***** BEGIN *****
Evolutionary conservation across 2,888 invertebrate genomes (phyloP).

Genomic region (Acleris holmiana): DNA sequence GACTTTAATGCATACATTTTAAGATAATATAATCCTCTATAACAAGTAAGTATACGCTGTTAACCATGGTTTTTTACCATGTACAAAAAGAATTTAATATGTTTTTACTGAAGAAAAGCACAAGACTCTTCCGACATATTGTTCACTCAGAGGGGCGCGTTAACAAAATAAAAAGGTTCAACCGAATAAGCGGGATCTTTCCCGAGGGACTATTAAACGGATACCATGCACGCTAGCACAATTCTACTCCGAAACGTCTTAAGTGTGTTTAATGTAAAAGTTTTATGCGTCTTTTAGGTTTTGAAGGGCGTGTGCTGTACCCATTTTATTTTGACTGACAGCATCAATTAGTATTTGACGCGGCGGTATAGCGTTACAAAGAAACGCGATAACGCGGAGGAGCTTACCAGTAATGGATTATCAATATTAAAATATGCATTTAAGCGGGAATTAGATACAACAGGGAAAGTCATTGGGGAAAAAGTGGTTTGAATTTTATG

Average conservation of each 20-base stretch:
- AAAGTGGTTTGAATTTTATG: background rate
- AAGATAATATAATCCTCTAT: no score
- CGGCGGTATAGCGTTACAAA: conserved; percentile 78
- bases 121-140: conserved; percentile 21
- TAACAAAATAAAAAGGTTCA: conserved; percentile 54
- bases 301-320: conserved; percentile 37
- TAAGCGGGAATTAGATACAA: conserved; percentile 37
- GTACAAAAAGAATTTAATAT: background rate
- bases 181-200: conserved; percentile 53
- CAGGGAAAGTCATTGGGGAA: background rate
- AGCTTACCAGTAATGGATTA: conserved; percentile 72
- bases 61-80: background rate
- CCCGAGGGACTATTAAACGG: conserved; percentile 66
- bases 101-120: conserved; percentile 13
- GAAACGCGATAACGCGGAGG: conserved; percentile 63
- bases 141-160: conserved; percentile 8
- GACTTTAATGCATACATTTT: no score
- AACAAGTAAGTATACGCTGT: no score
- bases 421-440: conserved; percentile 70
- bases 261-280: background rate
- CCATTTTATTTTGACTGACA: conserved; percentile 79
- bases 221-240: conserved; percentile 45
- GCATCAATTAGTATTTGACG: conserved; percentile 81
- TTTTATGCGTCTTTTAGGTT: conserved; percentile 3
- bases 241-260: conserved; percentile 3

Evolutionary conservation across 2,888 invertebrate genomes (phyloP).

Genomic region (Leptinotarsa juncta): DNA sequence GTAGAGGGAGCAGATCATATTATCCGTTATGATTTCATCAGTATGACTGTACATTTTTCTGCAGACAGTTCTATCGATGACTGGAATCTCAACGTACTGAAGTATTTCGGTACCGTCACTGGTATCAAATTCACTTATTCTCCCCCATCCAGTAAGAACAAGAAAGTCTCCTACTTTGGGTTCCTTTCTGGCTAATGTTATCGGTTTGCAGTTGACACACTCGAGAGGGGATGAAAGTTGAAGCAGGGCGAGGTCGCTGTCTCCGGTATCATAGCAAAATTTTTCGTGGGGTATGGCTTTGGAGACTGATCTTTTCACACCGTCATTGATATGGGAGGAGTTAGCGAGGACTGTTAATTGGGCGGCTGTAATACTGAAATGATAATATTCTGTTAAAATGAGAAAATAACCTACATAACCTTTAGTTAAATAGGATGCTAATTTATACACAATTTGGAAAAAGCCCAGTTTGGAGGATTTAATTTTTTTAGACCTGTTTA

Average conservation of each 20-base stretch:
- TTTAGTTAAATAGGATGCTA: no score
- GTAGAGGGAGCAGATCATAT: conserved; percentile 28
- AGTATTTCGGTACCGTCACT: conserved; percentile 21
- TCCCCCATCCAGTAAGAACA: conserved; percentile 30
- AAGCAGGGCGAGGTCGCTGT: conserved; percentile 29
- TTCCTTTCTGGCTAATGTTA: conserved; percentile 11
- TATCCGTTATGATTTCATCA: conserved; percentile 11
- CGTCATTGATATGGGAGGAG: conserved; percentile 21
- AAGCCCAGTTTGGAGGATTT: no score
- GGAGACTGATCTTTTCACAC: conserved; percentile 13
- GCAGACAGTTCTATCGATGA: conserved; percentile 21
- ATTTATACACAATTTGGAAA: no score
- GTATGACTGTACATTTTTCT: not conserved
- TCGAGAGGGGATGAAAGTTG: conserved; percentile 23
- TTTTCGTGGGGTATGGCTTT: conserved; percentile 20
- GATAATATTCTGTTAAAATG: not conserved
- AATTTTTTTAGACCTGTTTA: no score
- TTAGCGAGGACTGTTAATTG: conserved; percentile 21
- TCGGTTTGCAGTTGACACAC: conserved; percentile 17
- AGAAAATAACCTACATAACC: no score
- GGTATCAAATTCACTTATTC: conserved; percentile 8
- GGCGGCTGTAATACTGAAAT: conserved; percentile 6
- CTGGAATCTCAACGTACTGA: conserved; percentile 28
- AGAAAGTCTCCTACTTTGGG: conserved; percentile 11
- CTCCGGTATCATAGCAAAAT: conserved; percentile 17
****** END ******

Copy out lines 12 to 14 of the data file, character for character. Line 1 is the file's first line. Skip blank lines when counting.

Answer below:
- bases 181-200: conserved; percentile 53
- CAGGGAAAGTCATTGGGGAA: background rate
- AGCTTACCAGTAATGGATTA: conserved; percentile 72